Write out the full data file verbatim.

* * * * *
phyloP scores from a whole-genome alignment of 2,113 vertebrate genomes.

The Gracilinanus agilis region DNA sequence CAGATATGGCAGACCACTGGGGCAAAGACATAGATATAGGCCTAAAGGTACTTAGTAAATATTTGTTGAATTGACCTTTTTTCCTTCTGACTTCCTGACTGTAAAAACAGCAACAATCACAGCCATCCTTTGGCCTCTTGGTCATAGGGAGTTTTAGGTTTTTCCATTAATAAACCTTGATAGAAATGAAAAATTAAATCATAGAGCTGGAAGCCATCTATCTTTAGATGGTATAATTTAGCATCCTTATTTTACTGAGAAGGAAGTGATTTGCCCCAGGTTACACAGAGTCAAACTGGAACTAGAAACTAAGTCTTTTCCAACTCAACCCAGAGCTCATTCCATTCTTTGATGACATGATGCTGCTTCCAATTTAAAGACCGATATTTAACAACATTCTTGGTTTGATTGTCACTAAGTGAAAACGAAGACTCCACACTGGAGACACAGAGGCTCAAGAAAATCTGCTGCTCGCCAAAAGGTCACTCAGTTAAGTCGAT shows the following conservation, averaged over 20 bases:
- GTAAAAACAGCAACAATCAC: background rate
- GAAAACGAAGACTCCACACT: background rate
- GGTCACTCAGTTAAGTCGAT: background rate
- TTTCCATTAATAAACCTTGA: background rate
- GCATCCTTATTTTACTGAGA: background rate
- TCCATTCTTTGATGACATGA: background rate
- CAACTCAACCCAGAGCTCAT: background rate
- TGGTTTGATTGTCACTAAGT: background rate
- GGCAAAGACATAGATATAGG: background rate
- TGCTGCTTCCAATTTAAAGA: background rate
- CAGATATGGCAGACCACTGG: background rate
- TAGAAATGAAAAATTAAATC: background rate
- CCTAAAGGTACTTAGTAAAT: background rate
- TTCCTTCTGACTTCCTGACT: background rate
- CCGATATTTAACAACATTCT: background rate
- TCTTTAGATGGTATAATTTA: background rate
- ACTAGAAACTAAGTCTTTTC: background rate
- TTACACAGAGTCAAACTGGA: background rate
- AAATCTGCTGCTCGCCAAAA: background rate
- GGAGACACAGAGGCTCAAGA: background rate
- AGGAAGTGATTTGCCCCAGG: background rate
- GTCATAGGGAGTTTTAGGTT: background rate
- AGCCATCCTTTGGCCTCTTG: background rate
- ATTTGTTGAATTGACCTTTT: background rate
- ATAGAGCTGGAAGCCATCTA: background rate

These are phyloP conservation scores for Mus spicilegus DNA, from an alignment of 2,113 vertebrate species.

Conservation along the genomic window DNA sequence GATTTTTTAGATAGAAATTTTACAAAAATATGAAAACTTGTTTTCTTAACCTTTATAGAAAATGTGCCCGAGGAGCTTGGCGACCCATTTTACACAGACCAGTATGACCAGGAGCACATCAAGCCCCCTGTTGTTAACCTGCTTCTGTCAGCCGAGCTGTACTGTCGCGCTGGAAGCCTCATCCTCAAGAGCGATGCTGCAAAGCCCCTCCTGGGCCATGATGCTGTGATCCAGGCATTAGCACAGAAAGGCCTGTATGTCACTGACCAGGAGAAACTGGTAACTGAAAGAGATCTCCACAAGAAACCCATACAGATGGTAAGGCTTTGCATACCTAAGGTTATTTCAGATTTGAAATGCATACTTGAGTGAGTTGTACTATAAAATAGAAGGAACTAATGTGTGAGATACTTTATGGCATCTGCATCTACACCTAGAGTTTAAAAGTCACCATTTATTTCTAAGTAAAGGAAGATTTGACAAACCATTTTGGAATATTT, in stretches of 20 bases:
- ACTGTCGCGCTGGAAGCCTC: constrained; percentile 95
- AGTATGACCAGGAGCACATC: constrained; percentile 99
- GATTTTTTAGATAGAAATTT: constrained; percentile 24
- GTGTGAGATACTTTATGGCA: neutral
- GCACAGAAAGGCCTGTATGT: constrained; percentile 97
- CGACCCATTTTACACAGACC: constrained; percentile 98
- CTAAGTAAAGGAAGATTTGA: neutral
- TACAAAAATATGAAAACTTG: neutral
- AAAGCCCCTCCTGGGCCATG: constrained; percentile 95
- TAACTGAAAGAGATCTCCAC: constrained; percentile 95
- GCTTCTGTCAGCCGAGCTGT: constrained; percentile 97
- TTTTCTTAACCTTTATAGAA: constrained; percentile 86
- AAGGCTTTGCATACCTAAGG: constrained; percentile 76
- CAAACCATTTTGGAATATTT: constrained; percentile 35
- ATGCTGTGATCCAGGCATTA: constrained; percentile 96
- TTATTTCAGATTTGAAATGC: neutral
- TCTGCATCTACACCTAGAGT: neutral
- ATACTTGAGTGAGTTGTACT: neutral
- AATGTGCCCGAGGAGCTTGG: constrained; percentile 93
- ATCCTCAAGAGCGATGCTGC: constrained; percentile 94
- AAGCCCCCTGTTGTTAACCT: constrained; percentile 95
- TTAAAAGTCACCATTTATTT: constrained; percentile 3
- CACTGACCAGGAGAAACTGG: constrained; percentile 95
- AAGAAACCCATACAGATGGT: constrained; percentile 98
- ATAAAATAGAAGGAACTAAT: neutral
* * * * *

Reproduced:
phyloP scores from a whole-genome alignment of 2,113 vertebrate genomes.

The Gracilinanus agilis region DNA sequence CAGATATGGCAGACCACTGGGGCAAAGACATAGATATAGGCCTAAAGGTACTTAGTAAATATTTGTTGAATTGACCTTTTTTCCTTCTGACTTCCTGACTGTAAAAACAGCAACAATCACAGCCATCCTTTGGCCTCTTGGTCATAGGGAGTTTTAGGTTTTTCCATTAATAAACCTTGATAGAAATGAAAAATTAAATCATAGAGCTGGAAGCCATCTATCTTTAGATGGTATAATTTAGCATCCTTATTTTACTGAGAAGGAAGTGATTTGCCCCAGGTTACACAGAGTCAAACTGGAACTAGAAACTAAGTCTTTTCCAACTCAACCCAGAGCTCATTCCATTCTTTGATGACATGATGCTGCTTCCAATTTAAAGACCGATATTTAACAACATTCTTGGTTTGATTGTCACTAAGTGAAAACGAAGACTCCACACTGGAGACACAGAGGCTCAAGAAAATCTGCTGCTCGCCAAAAGGTCACTCAGTTAAGTCGAT shows the following conservation, averaged over 20 bases:
- GTAAAAACAGCAACAATCAC: background rate
- GAAAACGAAGACTCCACACT: background rate
- GGTCACTCAGTTAAGTCGAT: background rate
- TTTCCATTAATAAACCTTGA: background rate
- GCATCCTTATTTTACTGAGA: background rate
- TCCATTCTTTGATGACATGA: background rate
- CAACTCAACCCAGAGCTCAT: background rate
- TGGTTTGATTGTCACTAAGT: background rate
- GGCAAAGACATAGATATAGG: background rate
- TGCTGCTTCCAATTTAAAGA: background rate
- CAGATATGGCAGACCACTGG: background rate
- TAGAAATGAAAAATTAAATC: background rate
- CCTAAAGGTACTTAGTAAAT: background rate
- TTCCTTCTGACTTCCTGACT: background rate
- CCGATATTTAACAACATTCT: background rate
- TCTTTAGATGGTATAATTTA: background rate
- ACTAGAAACTAAGTCTTTTC: background rate
- TTACACAGAGTCAAACTGGA: background rate
- AAATCTGCTGCTCGCCAAAA: background rate
- GGAGACACAGAGGCTCAAGA: background rate
- AGGAAGTGATTTGCCCCAGG: background rate
- GTCATAGGGAGTTTTAGGTT: background rate
- AGCCATCCTTTGGCCTCTTG: background rate
- ATTTGTTGAATTGACCTTTT: background rate
- ATAGAGCTGGAAGCCATCTA: background rate

These are phyloP conservation scores for Mus spicilegus DNA, from an alignment of 2,113 vertebrate species.

Conservation along the genomic window DNA sequence GATTTTTTAGATAGAAATTTTACAAAAATATGAAAACTTGTTTTCTTAACCTTTATAGAAAATGTGCCCGAGGAGCTTGGCGACCCATTTTACACAGACCAGTATGACCAGGAGCACATCAAGCCCCCTGTTGTTAACCTGCTTCTGTCAGCCGAGCTGTACTGTCGCGCTGGAAGCCTCATCCTCAAGAGCGATGCTGCAAAGCCCCTCCTGGGCCATGATGCTGTGATCCAGGCATTAGCACAGAAAGGCCTGTATGTCACTGACCAGGAGAAACTGGTAACTGAAAGAGATCTCCACAAGAAACCCATACAGATGGTAAGGCTTTGCATACCTAAGGTTATTTCAGATTTGAAATGCATACTTGAGTGAGTTGTACTATAAAATAGAAGGAACTAATGTGTGAGATACTTTATGGCATCTGCATCTACACCTAGAGTTTAAAAGTCACCATTTATTTCTAAGTAAAGGAAGATTTGACAAACCATTTTGGAATATTT, in stretches of 20 bases:
- ACTGTCGCGCTGGAAGCCTC: constrained; percentile 95
- AGTATGACCAGGAGCACATC: constrained; percentile 99
- GATTTTTTAGATAGAAATTT: constrained; percentile 24
- GTGTGAGATACTTTATGGCA: neutral
- GCACAGAAAGGCCTGTATGT: constrained; percentile 97
- CGACCCATTTTACACAGACC: constrained; percentile 98
- CTAAGTAAAGGAAGATTTGA: neutral
- TACAAAAATATGAAAACTTG: neutral
- AAAGCCCCTCCTGGGCCATG: constrained; percentile 95
- TAACTGAAAGAGATCTCCAC: constrained; percentile 95
- GCTTCTGTCAGCCGAGCTGT: constrained; percentile 97
- TTTTCTTAACCTTTATAGAA: constrained; percentile 86
- AAGGCTTTGCATACCTAAGG: constrained; percentile 76
- CAAACCATTTTGGAATATTT: constrained; percentile 35
- ATGCTGTGATCCAGGCATTA: constrained; percentile 96
- TTATTTCAGATTTGAAATGC: neutral
- TCTGCATCTACACCTAGAGT: neutral
- ATACTTGAGTGAGTTGTACT: neutral
- AATGTGCCCGAGGAGCTTGG: constrained; percentile 93
- ATCCTCAAGAGCGATGCTGC: constrained; percentile 94
- AAGCCCCCTGTTGTTAACCT: constrained; percentile 95
- TTAAAAGTCACCATTTATTT: constrained; percentile 3
- CACTGACCAGGAGAAACTGG: constrained; percentile 95
- AAGAAACCCATACAGATGGT: constrained; percentile 98
- ATAAAATAGAAGGAACTAAT: neutral